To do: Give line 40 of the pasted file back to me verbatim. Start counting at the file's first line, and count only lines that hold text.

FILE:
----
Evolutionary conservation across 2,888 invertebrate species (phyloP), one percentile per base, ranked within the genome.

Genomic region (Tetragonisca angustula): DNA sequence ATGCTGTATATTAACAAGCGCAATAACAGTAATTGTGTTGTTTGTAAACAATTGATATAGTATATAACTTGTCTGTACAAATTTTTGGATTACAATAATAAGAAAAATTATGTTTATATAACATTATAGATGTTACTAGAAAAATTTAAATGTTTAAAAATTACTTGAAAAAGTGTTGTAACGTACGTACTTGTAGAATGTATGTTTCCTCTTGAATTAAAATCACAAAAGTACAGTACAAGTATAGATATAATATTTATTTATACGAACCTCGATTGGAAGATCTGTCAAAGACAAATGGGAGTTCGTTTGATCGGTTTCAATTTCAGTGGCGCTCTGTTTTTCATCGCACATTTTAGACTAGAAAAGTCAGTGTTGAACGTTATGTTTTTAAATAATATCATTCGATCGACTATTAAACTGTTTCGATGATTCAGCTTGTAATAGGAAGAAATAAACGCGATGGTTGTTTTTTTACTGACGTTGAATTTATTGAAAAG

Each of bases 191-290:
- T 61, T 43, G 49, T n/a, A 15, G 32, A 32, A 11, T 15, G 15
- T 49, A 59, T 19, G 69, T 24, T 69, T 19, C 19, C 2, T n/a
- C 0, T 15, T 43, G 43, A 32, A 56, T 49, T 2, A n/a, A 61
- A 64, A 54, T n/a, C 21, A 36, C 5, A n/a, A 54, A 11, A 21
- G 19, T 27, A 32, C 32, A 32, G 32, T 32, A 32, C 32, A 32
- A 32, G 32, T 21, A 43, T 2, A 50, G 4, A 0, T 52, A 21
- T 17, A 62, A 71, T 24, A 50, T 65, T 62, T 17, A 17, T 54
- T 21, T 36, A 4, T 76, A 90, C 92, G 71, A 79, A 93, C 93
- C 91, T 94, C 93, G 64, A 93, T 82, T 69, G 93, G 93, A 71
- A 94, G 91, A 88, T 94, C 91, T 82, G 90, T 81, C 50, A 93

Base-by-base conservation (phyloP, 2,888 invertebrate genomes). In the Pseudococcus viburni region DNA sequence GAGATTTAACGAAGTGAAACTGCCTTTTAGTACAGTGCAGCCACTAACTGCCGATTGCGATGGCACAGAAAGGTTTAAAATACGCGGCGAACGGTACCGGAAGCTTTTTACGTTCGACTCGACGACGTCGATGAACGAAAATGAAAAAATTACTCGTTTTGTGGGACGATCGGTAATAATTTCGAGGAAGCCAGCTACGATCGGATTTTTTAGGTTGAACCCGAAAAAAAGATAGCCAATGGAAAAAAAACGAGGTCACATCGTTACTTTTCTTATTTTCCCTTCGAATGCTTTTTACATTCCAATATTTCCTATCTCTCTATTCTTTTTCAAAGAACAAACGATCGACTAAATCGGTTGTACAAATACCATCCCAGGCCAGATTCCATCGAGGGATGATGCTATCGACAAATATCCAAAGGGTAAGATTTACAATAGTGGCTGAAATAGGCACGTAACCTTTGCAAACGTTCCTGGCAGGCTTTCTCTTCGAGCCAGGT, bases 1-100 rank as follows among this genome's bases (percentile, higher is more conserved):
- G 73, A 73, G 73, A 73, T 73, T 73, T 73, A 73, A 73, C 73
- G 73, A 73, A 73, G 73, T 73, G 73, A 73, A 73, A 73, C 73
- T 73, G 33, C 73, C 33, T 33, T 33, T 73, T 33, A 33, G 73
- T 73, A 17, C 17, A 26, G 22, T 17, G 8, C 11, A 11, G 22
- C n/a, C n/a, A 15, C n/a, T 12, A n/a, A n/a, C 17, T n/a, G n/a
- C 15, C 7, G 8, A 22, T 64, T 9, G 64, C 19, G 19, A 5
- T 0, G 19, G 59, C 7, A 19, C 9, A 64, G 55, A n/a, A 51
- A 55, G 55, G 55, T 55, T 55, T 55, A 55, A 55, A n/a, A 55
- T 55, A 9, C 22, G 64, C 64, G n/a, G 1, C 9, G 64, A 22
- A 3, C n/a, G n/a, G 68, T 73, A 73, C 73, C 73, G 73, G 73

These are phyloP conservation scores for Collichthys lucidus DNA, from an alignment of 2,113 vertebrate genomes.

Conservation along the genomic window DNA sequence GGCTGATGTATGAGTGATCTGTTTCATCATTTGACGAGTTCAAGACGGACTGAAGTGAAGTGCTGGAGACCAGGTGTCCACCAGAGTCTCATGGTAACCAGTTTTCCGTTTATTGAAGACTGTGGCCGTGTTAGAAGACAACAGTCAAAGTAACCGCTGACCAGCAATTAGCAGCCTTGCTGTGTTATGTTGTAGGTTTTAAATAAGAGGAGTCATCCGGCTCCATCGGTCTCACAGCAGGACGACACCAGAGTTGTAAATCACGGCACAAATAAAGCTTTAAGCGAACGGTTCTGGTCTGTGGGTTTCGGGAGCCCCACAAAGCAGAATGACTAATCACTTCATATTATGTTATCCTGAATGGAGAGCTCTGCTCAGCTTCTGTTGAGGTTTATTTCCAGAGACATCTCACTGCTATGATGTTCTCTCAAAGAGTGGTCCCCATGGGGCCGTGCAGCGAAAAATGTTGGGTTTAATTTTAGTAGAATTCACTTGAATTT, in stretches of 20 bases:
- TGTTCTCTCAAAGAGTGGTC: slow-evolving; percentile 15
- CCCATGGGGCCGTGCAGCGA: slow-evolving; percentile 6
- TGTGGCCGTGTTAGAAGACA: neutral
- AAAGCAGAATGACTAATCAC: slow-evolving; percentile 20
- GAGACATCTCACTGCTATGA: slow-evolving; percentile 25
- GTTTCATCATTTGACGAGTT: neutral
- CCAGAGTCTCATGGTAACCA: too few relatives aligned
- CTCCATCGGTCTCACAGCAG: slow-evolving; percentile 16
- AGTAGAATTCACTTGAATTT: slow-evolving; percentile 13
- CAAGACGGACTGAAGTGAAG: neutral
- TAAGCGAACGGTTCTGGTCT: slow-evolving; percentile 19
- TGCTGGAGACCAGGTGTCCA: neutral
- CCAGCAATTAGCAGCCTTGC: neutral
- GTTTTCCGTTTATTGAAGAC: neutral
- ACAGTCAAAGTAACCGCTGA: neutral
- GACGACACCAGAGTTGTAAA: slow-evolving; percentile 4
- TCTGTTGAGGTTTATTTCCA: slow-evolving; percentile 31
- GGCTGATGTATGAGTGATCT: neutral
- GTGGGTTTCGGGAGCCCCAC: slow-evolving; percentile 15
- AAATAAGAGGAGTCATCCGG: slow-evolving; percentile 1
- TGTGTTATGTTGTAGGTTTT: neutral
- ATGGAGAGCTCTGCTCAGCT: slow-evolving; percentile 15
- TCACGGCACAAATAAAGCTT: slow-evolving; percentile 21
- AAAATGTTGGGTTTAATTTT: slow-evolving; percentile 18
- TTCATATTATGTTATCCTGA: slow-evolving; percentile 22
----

- GTTTTCCGTTTATTGAAGAC: neutral